UK: UK Bribery Act Is Your House In Order?

Last Updated: 11 October 2010
Article by Deloitte Corporate Finance Group

Most Read Contributor in UK, August 2017

When the UK Bribery Act comes into force in April 2011, the UK will have one of the most stringent anti-corruption regulatory regimes in the world. Companies, regardless of location or industry, need to act now to ensure their house is in order.

One of the most significant elements that the Act introduces is the 'corporate offence' which extends the reach of UK enforcement agencies beyond personal liability to enable the prosecution of commercial organisations for failing to prevent a bribe.

The only defence available to commercial organisations under the Act is to demonstrate that they have 'adequate procedures' in place to prevent bribery. The Ministry of Justice is scheduled to publish guidance on 'adequate procedures' in January 2011 after which organisations will have three months to get their house in order before the Act comes into force in April 2011. It is therefore in a company's best interests to take action now to satisfy themselves they have appropriate controls in place.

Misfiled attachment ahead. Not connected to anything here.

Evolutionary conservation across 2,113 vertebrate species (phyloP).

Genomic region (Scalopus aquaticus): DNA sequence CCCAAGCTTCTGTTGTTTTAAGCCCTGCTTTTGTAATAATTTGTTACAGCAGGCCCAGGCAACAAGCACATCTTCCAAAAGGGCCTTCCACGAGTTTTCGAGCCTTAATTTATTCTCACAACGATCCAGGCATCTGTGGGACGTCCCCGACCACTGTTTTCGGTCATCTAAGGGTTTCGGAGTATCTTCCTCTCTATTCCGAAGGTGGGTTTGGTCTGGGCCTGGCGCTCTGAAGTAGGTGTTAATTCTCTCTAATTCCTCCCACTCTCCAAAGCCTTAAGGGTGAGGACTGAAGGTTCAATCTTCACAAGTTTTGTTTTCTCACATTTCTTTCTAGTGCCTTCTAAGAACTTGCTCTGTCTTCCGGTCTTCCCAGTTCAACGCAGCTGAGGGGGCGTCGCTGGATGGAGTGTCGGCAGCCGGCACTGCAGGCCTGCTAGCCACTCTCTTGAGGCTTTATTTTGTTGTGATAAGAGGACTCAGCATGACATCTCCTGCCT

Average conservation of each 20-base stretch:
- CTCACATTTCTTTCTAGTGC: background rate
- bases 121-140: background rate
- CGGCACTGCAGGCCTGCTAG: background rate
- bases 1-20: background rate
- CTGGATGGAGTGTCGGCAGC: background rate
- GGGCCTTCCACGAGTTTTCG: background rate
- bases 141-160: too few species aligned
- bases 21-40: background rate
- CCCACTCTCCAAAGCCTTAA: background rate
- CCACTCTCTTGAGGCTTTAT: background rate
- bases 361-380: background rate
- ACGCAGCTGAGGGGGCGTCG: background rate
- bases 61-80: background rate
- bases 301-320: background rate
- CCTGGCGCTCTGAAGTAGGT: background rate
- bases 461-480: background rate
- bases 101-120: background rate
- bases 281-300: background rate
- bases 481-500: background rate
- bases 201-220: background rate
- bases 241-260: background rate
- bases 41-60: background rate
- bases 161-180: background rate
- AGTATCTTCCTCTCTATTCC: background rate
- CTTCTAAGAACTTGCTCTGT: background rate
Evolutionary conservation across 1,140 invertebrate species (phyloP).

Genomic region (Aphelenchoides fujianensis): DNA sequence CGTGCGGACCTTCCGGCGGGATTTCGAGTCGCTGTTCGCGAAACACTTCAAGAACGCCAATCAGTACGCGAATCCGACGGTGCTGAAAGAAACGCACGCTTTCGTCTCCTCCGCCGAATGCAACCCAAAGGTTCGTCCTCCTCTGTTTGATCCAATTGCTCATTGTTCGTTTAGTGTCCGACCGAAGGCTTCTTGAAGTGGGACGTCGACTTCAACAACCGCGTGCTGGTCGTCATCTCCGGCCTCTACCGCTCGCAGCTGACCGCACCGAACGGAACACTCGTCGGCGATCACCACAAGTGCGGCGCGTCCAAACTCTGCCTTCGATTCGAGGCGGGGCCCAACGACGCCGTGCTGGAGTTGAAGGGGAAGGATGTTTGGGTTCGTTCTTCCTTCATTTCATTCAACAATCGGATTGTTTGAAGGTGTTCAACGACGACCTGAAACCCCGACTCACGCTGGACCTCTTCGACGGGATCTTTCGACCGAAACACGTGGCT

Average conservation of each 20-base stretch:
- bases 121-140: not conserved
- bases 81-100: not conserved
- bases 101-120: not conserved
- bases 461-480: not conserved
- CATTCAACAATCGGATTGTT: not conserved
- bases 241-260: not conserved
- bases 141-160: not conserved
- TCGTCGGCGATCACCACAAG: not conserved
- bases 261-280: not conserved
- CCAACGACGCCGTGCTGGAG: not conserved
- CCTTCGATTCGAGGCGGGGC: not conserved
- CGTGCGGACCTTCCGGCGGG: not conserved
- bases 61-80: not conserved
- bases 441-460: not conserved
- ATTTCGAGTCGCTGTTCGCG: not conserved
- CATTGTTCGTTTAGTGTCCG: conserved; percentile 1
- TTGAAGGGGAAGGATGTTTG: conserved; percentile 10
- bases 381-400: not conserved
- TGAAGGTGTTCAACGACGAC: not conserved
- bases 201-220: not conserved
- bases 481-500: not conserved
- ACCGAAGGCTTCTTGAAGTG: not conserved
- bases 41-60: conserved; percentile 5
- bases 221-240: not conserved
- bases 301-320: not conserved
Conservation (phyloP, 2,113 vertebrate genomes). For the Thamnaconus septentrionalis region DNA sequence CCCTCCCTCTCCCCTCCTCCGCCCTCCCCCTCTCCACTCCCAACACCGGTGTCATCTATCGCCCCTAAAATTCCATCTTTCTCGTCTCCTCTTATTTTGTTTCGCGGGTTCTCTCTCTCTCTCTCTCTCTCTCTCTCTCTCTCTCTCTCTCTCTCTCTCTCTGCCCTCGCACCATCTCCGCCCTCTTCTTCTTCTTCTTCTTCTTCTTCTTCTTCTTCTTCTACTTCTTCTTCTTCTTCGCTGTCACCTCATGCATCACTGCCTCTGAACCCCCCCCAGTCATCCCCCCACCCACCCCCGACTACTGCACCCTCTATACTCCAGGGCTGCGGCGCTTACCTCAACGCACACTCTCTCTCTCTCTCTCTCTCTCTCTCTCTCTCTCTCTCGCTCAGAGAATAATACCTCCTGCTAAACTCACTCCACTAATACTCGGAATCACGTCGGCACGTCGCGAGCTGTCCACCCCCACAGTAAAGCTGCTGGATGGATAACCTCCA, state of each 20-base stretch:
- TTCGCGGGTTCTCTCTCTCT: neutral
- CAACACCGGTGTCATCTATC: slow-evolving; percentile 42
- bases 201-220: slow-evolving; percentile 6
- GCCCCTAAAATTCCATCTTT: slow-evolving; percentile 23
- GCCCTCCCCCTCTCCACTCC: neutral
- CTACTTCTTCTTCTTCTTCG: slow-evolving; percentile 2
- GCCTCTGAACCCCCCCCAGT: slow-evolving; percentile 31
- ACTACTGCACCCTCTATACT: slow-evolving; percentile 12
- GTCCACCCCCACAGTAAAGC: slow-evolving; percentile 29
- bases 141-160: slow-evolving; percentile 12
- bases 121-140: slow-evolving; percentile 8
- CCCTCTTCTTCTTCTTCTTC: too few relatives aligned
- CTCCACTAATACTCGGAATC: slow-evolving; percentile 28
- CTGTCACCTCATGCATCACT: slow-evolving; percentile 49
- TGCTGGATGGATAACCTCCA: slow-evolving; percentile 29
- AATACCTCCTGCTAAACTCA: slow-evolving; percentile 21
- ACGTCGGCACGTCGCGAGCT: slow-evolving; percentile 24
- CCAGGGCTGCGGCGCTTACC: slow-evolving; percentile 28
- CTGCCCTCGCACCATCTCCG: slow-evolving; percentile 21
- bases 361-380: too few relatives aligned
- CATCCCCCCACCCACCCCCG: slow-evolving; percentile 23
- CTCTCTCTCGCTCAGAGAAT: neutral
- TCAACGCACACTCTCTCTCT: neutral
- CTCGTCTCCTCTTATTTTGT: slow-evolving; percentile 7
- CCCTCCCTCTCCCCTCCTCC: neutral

We would expect that a company with a strong control culture and robust operational and financial controls will have the basic foundations from which to develop an augmented control framework and mitigate their bribery and corruption risks. They will need to reassess their control environment through an 'anti-bribery and corruption lens' to consider whether existing controls remain fit for purpose in this enhanced regulatory and enforcement environment.